In this case perhaps it is the very PoTs the PCs dislike that will have
to save them.
2. Graduates of the Tower of the Living Flame
are assigned to work on city naval vessels guarding the city and nearby
farming and mining asteroids. They will face threats like a rogue
krajen, a school of scavvers that have been menacing a colony, a neogi
mindspider on a slaving run, and a gnomish sidewheeler that has broken
down and has autognomes on board that will attack any non-gnome they encounter,
even if ordered otherwise. They might even have the chance to rescue
a diplomatic envoy’s vessel from the batship itself!
3. Graduates of the Academy are asked to help
conduct a survey of the Tears of Selune which have never been properly
or completely mapped. In addition to the dangers suggested in scenario
2, above, they will have to deal with actually passing by the lair of the
batship, local bases of other powers (such as neogi and illithids), and
any other creatures that inhabit the asteroid field. If they are
successful they might be asked to join an informative mission to Anadia
to visit its halflings or even to head to other spheres.
4. Graduates of the Academy could easily be
pitted against the group in scenario 1, above, possibly even allowing the
searchers to be another group of PCs. Additionally their usual life
of thievery, spying, information gathering, and attempting to avoid the
authorities and their victims should make for any number of adventures.
5. Members of the PoTs are asked to help alter
the appearance of freed slaves so they can be gotten off Dragon Rock.
Perhaps they merely need to get to port where the elves have arranged for
a Sindiath Line vessel to take them to their new (or possibly old) lives.
However getting a mixed group of all types of species and races and classes
out of the Small Folk Quarter unnoticed will be no easy matter. Perhaps
the PCs are even expected to transport hem to a rendezvous in space or
perhaps to their next destination or destinations where they will be handed
off to other PoTs who will continue to move them along. To complicate
matters at least one freed slave is being sought by agents of a rival family
member that arranged for them to be enslaved in the first place (the relative
learned of the escape) while another is formerly a member of a criminal
organization of vast power and reach, perhaps even a former member of the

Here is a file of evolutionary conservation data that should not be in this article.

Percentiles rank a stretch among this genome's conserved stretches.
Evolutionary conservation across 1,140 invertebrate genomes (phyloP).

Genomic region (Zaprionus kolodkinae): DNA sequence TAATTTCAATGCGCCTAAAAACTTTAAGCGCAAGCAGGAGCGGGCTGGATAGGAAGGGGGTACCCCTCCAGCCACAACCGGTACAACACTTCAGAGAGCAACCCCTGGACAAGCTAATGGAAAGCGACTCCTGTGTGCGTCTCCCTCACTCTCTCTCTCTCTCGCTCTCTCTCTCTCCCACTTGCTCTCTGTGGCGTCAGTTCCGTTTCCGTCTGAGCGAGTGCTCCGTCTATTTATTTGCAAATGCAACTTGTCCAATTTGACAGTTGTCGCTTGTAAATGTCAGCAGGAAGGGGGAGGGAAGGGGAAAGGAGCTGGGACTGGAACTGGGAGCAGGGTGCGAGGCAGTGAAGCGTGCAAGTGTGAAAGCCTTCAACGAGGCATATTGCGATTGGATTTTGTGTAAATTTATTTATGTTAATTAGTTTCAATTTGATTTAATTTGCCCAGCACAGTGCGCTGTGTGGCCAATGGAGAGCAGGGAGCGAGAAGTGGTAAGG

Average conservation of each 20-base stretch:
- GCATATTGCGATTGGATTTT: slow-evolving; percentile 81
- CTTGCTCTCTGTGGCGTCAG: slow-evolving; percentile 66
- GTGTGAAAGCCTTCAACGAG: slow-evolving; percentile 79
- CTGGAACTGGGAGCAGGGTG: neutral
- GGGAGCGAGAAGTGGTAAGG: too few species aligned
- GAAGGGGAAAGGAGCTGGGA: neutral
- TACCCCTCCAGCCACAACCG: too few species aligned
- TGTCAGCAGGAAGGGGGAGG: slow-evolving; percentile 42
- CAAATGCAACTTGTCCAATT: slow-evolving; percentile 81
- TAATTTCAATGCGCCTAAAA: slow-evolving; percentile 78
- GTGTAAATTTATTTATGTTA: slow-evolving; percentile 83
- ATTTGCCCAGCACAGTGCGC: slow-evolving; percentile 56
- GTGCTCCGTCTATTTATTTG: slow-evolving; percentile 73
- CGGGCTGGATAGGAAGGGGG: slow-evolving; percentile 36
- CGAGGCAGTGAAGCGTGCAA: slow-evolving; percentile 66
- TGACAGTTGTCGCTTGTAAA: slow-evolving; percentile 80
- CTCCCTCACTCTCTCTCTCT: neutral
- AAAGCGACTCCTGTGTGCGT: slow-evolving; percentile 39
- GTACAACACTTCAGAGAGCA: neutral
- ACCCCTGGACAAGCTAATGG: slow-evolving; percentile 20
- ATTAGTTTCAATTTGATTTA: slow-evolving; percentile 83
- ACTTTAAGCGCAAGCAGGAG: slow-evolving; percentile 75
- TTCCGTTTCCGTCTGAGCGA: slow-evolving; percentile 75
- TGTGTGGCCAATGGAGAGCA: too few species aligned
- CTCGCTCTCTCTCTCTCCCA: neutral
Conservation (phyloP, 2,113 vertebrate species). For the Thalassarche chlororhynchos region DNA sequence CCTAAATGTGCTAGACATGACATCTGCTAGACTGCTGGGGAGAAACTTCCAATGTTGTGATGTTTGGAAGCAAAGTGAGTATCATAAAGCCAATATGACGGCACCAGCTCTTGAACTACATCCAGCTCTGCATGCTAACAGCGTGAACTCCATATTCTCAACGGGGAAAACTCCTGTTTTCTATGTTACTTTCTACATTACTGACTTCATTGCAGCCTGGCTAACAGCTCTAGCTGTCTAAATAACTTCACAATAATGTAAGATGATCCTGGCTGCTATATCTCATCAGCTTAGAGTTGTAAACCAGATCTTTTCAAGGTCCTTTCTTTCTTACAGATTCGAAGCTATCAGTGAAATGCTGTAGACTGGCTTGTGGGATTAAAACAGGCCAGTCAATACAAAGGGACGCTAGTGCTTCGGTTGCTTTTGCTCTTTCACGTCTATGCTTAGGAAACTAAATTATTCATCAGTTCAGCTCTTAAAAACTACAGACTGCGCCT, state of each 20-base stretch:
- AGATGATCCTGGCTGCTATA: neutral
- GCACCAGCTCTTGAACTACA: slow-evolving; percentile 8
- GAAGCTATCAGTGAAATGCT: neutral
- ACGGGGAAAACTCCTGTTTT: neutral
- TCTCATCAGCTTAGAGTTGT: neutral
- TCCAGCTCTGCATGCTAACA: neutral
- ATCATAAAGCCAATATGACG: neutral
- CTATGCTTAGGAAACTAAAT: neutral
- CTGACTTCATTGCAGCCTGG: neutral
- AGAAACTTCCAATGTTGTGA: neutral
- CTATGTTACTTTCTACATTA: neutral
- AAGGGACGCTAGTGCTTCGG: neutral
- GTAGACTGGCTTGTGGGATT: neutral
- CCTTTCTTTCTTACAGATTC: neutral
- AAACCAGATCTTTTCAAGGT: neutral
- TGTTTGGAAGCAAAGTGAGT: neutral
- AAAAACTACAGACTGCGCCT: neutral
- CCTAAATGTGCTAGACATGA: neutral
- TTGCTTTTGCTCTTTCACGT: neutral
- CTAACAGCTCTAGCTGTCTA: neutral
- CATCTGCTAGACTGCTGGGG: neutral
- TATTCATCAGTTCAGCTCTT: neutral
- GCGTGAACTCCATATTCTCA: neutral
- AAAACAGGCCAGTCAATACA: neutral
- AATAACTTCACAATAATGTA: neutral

Tenth Pit, Xenos, or Chainmen, who also have agents out looking now that
their former member is free again.
6. Students of the elven embassy on Dragon Rock are
given several minor missions to perform in the city. These are tests
of their skills and meant to get them used to operating in crowded areas
and with members of innumerable species. These should be role-playing
opportunities where combat is unlikely and best avoided. In fact
they may fail the test they are being given if they resort to violence.
To better evaluate the students and ensure their safety one or more experienced
elves will follow them invisibly or in disguise. Once they’ve proven
themselves on these minor tasks they will be given more important tasks,
including taking the embassy’s flitters (which do not have magical means
of propulsion) to a nearby asteroid to investigate some occurrence.
Perhaps they will discover a hidden watch post of scro with no more than
a dozen scro troops (all 1st level as these are not yet front-line scro
warriors), a single corporal (an experienced 3rd level warrior with his
own wheellock pistol and arquebus!), and a warpriest in training (2nd level
as both a mage and a priest). They can succeed by either reporting
their discovery without the scro learning of it or by carefully overwhelming
the scro themselves. Or perhaps they discover a hermit who simply
wants to be left alone (in which case role-playing may be required to avoid
annoying but not life threatening problems). As the students grow
in power and experience and their instructors gain more confidence in them